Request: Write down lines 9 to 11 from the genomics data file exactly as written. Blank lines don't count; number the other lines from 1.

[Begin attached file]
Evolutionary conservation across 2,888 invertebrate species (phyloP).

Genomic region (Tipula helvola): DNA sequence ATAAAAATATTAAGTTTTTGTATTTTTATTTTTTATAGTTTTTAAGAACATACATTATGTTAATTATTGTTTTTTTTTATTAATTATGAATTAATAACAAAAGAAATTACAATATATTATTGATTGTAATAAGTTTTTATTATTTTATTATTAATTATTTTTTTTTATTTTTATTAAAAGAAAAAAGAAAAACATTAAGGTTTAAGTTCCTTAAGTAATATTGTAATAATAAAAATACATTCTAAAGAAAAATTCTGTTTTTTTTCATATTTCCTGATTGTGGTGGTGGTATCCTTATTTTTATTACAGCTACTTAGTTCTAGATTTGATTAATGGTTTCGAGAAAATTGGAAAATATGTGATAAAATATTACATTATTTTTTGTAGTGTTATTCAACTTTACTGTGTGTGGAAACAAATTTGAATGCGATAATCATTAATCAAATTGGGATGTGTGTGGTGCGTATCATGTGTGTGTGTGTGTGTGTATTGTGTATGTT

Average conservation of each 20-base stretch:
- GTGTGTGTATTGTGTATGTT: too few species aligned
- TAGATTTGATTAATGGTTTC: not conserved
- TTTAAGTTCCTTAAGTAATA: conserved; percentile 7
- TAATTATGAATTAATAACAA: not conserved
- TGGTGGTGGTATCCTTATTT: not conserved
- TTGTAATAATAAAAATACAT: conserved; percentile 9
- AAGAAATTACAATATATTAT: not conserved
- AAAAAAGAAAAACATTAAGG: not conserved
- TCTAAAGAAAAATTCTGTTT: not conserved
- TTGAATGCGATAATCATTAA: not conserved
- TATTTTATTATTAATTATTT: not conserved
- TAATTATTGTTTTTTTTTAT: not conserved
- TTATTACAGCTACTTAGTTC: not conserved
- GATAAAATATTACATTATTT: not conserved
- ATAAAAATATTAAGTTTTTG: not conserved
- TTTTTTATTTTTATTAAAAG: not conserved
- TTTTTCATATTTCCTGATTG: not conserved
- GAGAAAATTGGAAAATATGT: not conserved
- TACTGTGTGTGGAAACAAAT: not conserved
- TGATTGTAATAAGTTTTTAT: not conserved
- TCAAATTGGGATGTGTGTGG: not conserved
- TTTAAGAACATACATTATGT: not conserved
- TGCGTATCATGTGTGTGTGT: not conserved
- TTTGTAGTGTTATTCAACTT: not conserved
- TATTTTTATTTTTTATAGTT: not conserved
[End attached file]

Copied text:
- TTGTAATAATAAAAATACAT: conserved; percentile 9
- AAGAAATTACAATATATTAT: not conserved
- AAAAAAGAAAAACATTAAGG: not conserved